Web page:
Disney+ streaming service, Walmart buys startup and other News

Few key things that happened around the AdTech world this week

Disney+ streaming service will take on Netflix

Disney, the entertainment behemoth announced its new Disney+ streaming service will debut Nov. 12th in the U.S. at $6.99 a month or $69.99 a year. Disney CEO Robert Iger has claimed that the new service is built on a platform “that no content or technology company can rival,”. Disney has projected that they will have 60 million to 90 million subscribers to the service by 2025, which is fewer than Netflix’s customers today. Disney will still debut major films first in theaters and then bring them exclusively to Disney+. Disney may “likely” bundle Disney+, ESPN+, and Hulu into a package deal.



Walmart buys ad tech startup

Walmart is buying a San Francisco-based ad tech startup Polymorph Labs as it looks to better compete with rival Amazon in targeting shoppers online. Polymorph’s technology will make advertising with the discounter easier for thousands of brands while delivering more relevant digital ads to consumers faster. The company’s high-speed ad server will enable Walmart advertisers to quickly select audience segments based on shopping behavior.  The move also allows big suppliers — like P&G, Unilever, and Mondelez — to interact with one ad team instead of different groups within and outside the retailer.


Ad-tech execs are betting big on OTT

Ad-tech companies are moving into over-the-top advertising to chase money moving from TV to streaming TV. Ad fraud and measurement challenges, however, are making their way into OTT, according to chatter at an industry event this week. As consumers increasingly stream shows on connected TVs, ad-tech firms are racing to build out the technology stacks that enable advertising on over-the-top apps. Networks have started testing ad packages that promise to drive tangible business results in response to advertiser demand. Ad-tech companies are also pushing attribution software that measures the actions people took after seeing an ad.


OTT Moves Beyond ‘Early Adopter’ Phase as 45-60 Set Becomes New Battleground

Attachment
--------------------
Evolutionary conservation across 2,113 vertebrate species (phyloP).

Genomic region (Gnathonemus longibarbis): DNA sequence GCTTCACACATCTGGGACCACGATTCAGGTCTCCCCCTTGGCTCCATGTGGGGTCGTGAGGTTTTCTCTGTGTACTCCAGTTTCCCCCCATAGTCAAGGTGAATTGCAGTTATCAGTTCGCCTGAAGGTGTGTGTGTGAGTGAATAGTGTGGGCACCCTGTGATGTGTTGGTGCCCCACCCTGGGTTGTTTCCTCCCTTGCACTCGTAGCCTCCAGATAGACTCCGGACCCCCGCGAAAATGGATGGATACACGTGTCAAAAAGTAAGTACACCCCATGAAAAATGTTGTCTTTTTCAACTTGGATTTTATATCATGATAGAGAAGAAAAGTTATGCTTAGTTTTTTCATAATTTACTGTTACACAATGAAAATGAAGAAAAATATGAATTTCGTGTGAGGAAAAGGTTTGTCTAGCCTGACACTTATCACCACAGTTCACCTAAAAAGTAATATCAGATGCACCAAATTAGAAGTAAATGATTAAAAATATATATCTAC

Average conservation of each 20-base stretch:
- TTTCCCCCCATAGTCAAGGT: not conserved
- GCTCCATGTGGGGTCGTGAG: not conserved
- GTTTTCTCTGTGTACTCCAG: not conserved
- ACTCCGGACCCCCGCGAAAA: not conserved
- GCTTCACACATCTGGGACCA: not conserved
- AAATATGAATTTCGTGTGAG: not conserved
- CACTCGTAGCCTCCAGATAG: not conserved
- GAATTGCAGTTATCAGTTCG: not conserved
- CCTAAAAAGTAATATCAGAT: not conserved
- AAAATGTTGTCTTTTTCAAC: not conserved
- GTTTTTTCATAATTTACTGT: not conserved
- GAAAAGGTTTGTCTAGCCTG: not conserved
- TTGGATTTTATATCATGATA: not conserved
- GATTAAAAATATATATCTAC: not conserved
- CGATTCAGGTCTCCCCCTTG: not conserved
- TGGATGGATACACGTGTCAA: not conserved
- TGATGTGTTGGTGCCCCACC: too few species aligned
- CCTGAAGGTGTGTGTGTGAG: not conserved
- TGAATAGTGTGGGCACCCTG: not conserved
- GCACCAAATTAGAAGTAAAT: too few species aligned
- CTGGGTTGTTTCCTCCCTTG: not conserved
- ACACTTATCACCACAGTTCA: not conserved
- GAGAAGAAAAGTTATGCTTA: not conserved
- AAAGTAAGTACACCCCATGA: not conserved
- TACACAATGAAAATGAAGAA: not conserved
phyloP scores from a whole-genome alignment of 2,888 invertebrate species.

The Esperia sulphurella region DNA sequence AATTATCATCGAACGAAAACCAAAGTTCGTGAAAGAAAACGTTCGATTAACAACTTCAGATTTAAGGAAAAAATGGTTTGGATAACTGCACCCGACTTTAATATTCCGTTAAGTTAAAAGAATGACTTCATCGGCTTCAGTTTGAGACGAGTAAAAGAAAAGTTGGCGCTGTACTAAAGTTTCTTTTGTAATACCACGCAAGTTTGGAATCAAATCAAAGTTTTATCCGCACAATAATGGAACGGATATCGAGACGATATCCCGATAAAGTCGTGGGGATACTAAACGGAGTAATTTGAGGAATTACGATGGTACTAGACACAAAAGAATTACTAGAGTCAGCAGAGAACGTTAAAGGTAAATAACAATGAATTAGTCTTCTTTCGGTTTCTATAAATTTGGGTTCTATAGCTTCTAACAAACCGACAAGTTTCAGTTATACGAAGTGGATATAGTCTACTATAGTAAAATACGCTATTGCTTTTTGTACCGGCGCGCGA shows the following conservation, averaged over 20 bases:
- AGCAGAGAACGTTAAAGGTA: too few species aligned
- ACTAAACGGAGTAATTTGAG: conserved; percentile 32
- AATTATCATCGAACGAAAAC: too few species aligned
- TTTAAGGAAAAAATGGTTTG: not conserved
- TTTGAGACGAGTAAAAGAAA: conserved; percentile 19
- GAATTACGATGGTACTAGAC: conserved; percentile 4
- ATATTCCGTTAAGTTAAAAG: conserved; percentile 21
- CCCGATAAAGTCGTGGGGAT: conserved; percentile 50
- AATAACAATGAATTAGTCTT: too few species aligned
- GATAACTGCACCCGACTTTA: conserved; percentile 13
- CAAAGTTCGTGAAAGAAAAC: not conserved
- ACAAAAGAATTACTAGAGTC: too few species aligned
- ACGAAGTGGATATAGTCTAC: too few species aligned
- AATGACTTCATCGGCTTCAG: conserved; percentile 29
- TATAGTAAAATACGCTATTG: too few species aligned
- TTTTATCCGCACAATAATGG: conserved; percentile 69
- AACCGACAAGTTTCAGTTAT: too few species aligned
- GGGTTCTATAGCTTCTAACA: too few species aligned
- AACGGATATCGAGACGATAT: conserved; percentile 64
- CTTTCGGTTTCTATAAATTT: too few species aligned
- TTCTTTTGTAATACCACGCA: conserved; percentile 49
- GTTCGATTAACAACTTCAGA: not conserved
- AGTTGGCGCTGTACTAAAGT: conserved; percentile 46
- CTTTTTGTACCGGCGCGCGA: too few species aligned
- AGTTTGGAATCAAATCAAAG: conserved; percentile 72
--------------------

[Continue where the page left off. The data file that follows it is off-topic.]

The latest national quarterly survey of cable customers conducted by equity research company Cowen has come out with some interesting facts. Over-the-top distribution of video has exited the early adopter phase with consumers age 45-60 emerging as a competitive market for products and services. Adoption rates for the 45-60 age group have touched 32%, up 27% since last quarter and 21% from last year. Around 21% of respondents in the latest survey identified themselves as a cord-cutter. According to the survey, Price is still the No. 1 determinate of OTT migration and a price hike by OTT companies including Netflix, Sling TV, DirecTV Now and YouTube TV could make the switch to OTT less desirable.


Advanced Ad Experiences Beginning To Expand Across OTT, Connected TV Platforms

With the rise of streaming videos, advertising, as well as content, can be tailored to specific consumers or niche genres. Not only can ads achieve the scale associated with TV — they can be tailored to those same specific consumers. Among the ad-supported video platforms, Hulu is arguably the most important one having more than 25 million subscribers. They are second only to Netflix in terms of scale. While platforms like Hulu are the ones delivering those ad experiences to consumers, it is companies such as BrightLine that develop, build and deploy these experiences across OTT and connected TV platforms. The future of streaming video advertising may expand beyond the TV as homes become more connected, with the living room sitting at the center of that connectivity.


Meet Sellers.json: It’s Like Ads.txt, But For The Buy Side

In an effort to introduce more transparency into the supply-side of the OpenRTB ecosystem, the IAB Tech Lab announced two new technologies. The first is sellers.json, which allows buyers to discover the identities of the sellers behind bid requests. It also allows buyers to discover the identities of all the intermediary entities that participate in the bid request. The second technology is the “SupplyChain” object, an OpenRTB extension that will be available in both OpenRTB 2.x and 3.0. The SupplyChain object allows buyers to see all the parties that are selling (or reselling) a given bid request. This will also enable buyers to see how many “hops” an impression takes before reaching them, which gives insight into arbitrage and other activity. It will also help advertisers with supply-path optimization. The OpenRTB working group is seeking industry feedback until May 10, 2019


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